The psychological needs for walking can be met by providing features that can distract people from feeling bored while walking. These features include flowers, shops, vending machines, flower plants, water fountain, benches, trees and many others. They can stop to look at the flowers, take a seat to rest for a while and watch water fountain. These are elements of neighbourhood attributes.

The Dos
  1. Walkway width, buffer and trees

    Walkway with ample width will encourage people to walk. Likewise, buffer along the walkway also provides a sense of safety and security to the people using the walkway. Lots of trees available will not only provide share but gives the green view to the eyes of the people. Figure 2 shows the wide and safe walkway that allows two-way pedestrian traffic.

  2. Ramp

    The ramp is necessary to provide a good walking experience to a family with children, elderly and people with special needs. Figure 3 shows a sample of a good ramp.

  3. Zebra crossing

    There are many types of the zebra crossing. A three-D zebra crossing will alert drives of motorised vehicles to slow down and give way to pedestrians to cross roads in commercial areas. Figure 4 shows an example of a three-D zebra crossing.

  4. Light indicator or signage

    Light indicator or signage that signals the motorized road users to slow down their vehicles must be provided in commercial areas. This action will alarm these users to alert at all time when passing through a commercial area.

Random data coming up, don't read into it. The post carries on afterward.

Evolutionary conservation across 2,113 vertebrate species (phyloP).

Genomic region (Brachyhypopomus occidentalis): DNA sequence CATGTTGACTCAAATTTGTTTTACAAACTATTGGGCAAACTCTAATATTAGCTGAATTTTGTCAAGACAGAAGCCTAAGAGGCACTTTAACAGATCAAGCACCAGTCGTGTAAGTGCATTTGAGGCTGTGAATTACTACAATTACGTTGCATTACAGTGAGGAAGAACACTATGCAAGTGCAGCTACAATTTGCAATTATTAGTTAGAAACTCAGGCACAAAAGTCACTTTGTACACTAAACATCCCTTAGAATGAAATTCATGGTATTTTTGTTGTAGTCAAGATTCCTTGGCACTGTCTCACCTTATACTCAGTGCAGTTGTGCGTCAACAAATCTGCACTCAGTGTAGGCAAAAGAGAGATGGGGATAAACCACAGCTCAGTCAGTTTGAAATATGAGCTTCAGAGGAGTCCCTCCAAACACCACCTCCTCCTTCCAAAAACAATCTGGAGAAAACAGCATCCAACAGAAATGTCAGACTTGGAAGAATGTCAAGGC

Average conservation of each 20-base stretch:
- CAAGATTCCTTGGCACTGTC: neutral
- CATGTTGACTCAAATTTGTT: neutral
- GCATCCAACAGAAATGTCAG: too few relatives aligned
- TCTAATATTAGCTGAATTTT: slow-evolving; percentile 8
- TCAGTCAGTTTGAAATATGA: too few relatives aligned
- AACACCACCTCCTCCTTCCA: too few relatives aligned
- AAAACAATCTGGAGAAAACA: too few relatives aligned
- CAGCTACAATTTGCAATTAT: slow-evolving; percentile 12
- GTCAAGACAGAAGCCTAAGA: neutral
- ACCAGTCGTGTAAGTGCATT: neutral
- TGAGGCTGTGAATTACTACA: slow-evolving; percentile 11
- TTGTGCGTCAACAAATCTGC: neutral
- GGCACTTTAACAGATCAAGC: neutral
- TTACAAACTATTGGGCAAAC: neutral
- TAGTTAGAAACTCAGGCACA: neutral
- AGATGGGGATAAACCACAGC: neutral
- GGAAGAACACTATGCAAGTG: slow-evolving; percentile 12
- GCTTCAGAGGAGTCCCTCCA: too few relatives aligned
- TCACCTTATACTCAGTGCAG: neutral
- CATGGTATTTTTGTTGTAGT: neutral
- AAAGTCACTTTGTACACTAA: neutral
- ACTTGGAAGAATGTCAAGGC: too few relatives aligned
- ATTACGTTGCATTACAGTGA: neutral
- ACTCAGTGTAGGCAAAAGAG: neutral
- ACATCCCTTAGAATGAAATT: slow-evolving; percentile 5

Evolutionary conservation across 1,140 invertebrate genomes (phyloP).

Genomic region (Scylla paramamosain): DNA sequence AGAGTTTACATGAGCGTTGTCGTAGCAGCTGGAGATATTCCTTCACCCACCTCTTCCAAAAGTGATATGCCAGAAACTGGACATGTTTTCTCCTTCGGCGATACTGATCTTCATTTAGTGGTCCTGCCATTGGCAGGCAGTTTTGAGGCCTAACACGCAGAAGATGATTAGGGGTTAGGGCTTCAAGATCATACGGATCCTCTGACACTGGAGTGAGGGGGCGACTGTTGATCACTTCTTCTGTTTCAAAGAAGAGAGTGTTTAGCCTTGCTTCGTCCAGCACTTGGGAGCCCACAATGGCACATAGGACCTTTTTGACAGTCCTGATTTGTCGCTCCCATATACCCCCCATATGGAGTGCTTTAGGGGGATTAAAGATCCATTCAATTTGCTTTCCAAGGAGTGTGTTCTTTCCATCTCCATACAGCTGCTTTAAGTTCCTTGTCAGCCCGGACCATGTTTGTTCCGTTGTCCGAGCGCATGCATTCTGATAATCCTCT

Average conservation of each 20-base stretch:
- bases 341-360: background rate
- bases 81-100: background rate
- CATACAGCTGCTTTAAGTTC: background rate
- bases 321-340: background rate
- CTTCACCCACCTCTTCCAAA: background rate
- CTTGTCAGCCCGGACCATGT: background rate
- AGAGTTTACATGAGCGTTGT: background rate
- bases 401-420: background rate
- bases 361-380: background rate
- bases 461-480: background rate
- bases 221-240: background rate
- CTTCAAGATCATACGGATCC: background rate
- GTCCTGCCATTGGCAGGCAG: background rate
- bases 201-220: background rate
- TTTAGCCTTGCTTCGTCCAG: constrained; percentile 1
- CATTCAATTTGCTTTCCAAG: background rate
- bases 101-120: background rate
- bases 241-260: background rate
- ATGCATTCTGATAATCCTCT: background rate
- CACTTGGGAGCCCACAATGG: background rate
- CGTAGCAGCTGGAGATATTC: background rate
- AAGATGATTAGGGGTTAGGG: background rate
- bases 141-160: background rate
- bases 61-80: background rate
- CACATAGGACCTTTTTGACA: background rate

5. Separate walkways and bicycle lanes

The Don’ts
  1. The walkway that serves no purpose

    What are the don’ts for walking? Building a walkway next to a highway. There are no users who are willing to walk here. It is dangerous since it is too narrow, and there are no safety and security measures. It doesn’t seem to meet any purpose. Figure 5 shows the unnecessary walkway that was built next to a highway.

  2. The walkway that stops in the middle of nowhere

    In order to promote walking in a neighbourhood, the continuity of walkway infrastructure must be addressed. Figure 6 shows a walkway that ends abruptly. This situation must be avoided at all time.

  3. Missing buffer or bollards along a walkway adjourning to a motorized vehicles’ lanes

    Safety and security are important to pedestrians. To avoid crimes such as snatch thieves and being hit by motorized vehicles, buffer or bollards should be provided at these walkways. Figure 5 shows the missing buffer or bollards.


Meeting all the first and the second needs will motivate people to walk more. Once the third needs are achieved, the motivation will reach the actualization. Walking should be taken for granted. It should be well thought of in order to promote people to walk more in a neighbourhood or workplace or commercial area.


The author wishes to thank the University of Malaya for grant no. LL039-18SUS.


BBC News. (2019). 'UK's first' 3D zebra crossing created in St John's Wood. Retrieved from

Foster, S., Knuiman, M., Hooper, P., Christian, H., & Giles-Corti, B. (2014). Do changes in residents' fear of crime impact their walking? Longitudinal results from RESIDE. Preventive Medicine, 62, 161-166. doi:

Litman, T. A. (2003). Economic Value of Walkability Journal of the Transportation Research Board, 1828, 3-11.

Maciejczyk, M., Wiecek, M., Szymura, J., & Szygula, Z. (2016). Effect of Body Composition on Walking Economy. 17(4), 222. doi:

Written by : Rosilawati Zainol

Centre for Sustainable Urban Planning and Real Estate, Centre for Civilisational Dialogue, University of Malaya, Kuala Lumpur.